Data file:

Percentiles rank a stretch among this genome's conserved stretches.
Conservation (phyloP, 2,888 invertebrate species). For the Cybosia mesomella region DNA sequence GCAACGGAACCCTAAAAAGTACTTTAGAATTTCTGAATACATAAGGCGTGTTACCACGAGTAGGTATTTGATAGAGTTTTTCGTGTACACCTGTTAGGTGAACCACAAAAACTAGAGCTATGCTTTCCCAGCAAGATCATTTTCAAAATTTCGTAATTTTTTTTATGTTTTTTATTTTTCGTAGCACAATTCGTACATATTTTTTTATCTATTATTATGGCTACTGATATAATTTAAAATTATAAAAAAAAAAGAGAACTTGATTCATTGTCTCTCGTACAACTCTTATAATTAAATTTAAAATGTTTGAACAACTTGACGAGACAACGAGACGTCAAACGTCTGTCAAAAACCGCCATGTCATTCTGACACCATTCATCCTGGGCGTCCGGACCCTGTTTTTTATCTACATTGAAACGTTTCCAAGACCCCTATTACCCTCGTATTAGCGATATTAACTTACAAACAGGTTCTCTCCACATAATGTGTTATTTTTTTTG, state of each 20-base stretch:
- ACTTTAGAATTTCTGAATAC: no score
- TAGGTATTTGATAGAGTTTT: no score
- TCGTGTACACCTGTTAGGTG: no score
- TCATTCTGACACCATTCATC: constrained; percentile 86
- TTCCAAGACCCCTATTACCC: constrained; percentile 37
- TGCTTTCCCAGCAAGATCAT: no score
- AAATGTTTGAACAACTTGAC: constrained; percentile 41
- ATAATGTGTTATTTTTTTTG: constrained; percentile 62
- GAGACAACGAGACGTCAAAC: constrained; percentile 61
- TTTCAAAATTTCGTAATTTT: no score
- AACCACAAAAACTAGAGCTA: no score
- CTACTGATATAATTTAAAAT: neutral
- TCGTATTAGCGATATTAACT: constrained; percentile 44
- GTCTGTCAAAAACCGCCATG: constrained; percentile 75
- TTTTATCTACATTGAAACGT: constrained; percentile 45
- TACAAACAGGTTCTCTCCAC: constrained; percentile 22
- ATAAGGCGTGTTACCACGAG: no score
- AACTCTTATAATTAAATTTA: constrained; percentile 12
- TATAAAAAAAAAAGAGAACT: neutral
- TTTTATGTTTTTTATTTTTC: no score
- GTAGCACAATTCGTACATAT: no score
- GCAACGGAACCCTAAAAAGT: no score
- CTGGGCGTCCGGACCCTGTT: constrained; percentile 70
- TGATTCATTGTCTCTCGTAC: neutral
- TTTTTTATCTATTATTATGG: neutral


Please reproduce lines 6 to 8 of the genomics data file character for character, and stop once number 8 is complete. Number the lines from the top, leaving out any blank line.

- TCATTCTGACACCATTCATC: constrained; percentile 86
- TTCCAAGACCCCTATTACCC: constrained; percentile 37
- TGCTTTCCCAGCAAGATCAT: no score